In the box score, Kyle Philips' biggest play of the game against the Tigers was far and away his game-sealing touchdown in the fourth quarter.

Looking at the highlight reel too, the 45-yard score stands out not only for Philips' ability to get open coming across the middle of the field, but also for his broken tackle and spin move against LSU's top corner and future first round pick Derek Stingley.

The top receiving target for No. 13 UCLA football (2-0) has had his fair share of touchdowns, third down conversions, special teams scores and more in his 25 career appearances as a Bruin. Week 1 against LSU was no different, and Philips drew a lot of attention for a couple of crushing blocks this time around as well.

"(It's) not underrated by our coaching staff – he was one of our players of the game just because of how well he blocked," said coach Chip Kelly back on Sept. 6. "I think that’s what makes Kyle such a great receiver is that he will do everything. He can block, he can run routes, he can catch, he’s a great special teams player for us, he’s a great all-around football player."

The first block that earned Philips some praise was on a checkdown from quarterback Dorian Thompson-Robinson to running back Zach Charbonnet. Facing a 3rd-and-10, Charbonnet caught the ball right around midfield with a defensive back running downhill towards him.

Philips went vertical and met the defensive back with some force, providing Charbonnet enough room to turn it into a 35-yard gain that set UCLA up in the red zone.

As he returned to the bench at the end what became a scoring drive, Philips got some kudos from a Bruin quarterback – not Thompson-Robinson, Ethan Garbers or even Chase Griffin, though.

This signal-caller was a little bit older than that crew, but his words may have carried a bit of extra weight.

"Troy Aikman was on the sideline after the block, he kinda came up to me, said ‘Good blocking,'" Philips said Wednesday. "I was, like, kinda frozen at first, I was like ‘Oh, dang.’ It was a cool experience."

Philips said the entire receivers room has a new mindset this season, one that stands to help break off even more chunk plays like that one moving forward.

"That just kind of came from how these coaches have us practicing every day," Philips said. "In the past, maybe a pass play happens, you don’t get the ball, we kinda would just run off the field, wouldn’t do anything. But now it’s kind of turned into we can make big plays out of anything."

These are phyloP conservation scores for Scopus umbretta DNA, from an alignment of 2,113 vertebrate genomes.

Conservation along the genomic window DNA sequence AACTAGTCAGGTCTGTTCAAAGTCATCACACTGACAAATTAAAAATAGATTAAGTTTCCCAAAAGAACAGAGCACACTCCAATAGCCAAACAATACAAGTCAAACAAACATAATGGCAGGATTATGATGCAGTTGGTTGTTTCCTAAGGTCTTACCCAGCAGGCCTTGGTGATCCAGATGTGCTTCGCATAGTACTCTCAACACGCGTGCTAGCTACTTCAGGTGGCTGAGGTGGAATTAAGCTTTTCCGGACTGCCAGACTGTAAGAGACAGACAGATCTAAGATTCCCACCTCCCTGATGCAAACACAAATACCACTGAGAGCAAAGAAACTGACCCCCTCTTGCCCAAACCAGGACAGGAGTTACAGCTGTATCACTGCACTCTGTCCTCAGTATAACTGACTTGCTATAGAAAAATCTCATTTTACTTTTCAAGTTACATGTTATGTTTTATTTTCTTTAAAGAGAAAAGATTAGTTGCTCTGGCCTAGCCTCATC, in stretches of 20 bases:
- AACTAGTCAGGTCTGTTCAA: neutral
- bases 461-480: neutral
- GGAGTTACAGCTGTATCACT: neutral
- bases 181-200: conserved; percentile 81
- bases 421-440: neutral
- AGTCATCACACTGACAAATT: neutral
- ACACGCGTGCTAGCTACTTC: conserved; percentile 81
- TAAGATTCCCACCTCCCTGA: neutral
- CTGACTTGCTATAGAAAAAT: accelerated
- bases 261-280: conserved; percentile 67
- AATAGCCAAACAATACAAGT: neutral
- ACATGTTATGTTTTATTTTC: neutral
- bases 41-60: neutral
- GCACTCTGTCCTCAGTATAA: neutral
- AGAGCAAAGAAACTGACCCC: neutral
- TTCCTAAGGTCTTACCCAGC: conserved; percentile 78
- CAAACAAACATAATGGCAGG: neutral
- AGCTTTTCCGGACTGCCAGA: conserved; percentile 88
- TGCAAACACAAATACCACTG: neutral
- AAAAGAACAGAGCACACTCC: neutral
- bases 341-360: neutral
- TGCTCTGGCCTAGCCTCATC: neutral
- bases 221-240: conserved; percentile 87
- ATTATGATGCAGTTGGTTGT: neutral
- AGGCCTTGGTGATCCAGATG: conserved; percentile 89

Philips' second key block in the LSU game came in a goal line scenario, as he pulled around from the right side to help running back Brittain Brown get by the crashing defender on the left and into the end zone untouched.

It doesn't take an offensive-minded head coach or Hall of Fame quarterback to recognize Philips' importance to those two plays. Former UCLA defensive end Datone Jones is the one who shouted out Philips online and posted the highlight of his block on the Charbonnet catch.

Junior linebacker Carl Jones Jr. talked about Philips' toughness and blocking skills with the media Wednesday, and claimed he had seen it before from a bunch of the Bruin wide receivers, both in practice and in games.

"It was definitely amazing to see that everybody, even when they don’t get the ball, that they still are trying their best to help their brother score, and that’s exactly what KP did," Jones said. "KP took on a block probably bigger than him but he kept it going and I just feel like everybody, not just KP, but everybody is just taking that step of just being all for the team."

Philips has four receptions for 61 yards through two games in 2021, well behind the pace he was producing at in 2019 and 2020.

But while those numbers have dipped, Philips has still found a way to get his team on the board.

"We’re not focused on getting stats – what we’re doing is just focusing on winning," Philips said. "And you can’t complain when you’ve got Zach and Brittain Brown in the backfield, cause those guys make crazy plays."

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